I was reading the other day about how worry is essentially self-defeating.  On the other hand, there is a fine line between that and planning for the future. This is a dilemma I often face.  As even while I have one meal still in my mouth, I think about the next one. Some would call this greedy.  I prefer the term forward-looking.

So one day while eating noodles, I thought about more noodles.  In particular, I thought about udon, something that I have come to develop a taste for.  Previously, the only Japanese noodle that I really loved was soba.  Then it broadened to thin ramen noodles and then the thicker udon (also wheat) noodles.  With their ability to soak in broth, they can prove a special delight, you are not only enjoying the fulsome flavour of the noodle but also much of what it was resting in.

So I must applaud the explosion of various Asian noodle joints in London.  By making udon more accessible to the masses, Marugame is seeking to familiarize the English palate with udon.

Udon can be combined with so many different things.  Here is a display of the many different flavours of tempura (battered items) which are the most traditional accompaniment to the dashi soup, glistening in welcome.  These cried out to me but in this new year, I felt stronger than that.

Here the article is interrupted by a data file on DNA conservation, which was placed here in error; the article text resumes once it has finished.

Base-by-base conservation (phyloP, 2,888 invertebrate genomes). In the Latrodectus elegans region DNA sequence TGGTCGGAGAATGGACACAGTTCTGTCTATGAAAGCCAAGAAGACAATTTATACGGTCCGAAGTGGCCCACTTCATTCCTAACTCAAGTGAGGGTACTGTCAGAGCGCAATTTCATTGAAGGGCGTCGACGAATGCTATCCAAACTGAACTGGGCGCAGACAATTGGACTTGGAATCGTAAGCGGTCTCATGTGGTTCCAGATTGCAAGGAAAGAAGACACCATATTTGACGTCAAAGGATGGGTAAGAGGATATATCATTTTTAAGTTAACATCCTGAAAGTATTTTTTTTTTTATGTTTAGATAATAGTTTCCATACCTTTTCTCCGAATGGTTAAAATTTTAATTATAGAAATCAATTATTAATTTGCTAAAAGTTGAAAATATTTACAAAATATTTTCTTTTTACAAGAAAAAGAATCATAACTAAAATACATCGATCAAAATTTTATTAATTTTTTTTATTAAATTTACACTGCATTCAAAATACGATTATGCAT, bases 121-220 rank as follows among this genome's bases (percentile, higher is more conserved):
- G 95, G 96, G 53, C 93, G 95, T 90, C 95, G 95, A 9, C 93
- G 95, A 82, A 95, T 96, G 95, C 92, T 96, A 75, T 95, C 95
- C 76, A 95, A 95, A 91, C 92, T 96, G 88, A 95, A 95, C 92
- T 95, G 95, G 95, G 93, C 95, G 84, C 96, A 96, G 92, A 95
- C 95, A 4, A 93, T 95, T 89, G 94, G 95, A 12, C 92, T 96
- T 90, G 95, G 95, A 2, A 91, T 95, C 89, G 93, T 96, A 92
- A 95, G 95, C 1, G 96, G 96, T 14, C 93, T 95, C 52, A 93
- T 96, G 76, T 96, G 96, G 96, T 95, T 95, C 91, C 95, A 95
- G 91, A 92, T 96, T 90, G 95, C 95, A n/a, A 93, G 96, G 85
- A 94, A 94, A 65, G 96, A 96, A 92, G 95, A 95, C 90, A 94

Chicken katsu udon, udon noodles with crispy fried chicken breasts in panko breadcrumbs with a mildly spicy curry sauce.  Instead, on this occasion as I was hungry I went for what I thought would be the most filling item on the menu.  Noodles soaked in curry ought to hit the spot.

The chicken breast was nicely fried but a bit dry inside.  In my layman (but still irritatingly picky) opinion, a more moist version could be had by using deboned chicken thigh.  Turning instead to the curry, it was slightly disappointing as a bit one-dimensional in taste profile.  The limp cubes of carrots floating around didn’t help matters.  It lacked the complexity of good Japanese curry, where was the sugar, spice and depth of umami?  Yet I shouldn’t complain too much as at least the noodles were good.

Much as I like to reminisce about what I ate, should have ate, and in future what I will like to eat.  Perhaps I should listen to the advice for once and be present in the future.  In which case, I probably don’t really want to be at Marugame.


A quiet eating 7/10.

Lunch (a noodle dish) was GBP13 excluding drinks and service.



Upper Floor, The Atrium Kitchen, Cabot Place, Canary Wharf,
London E14 4QT


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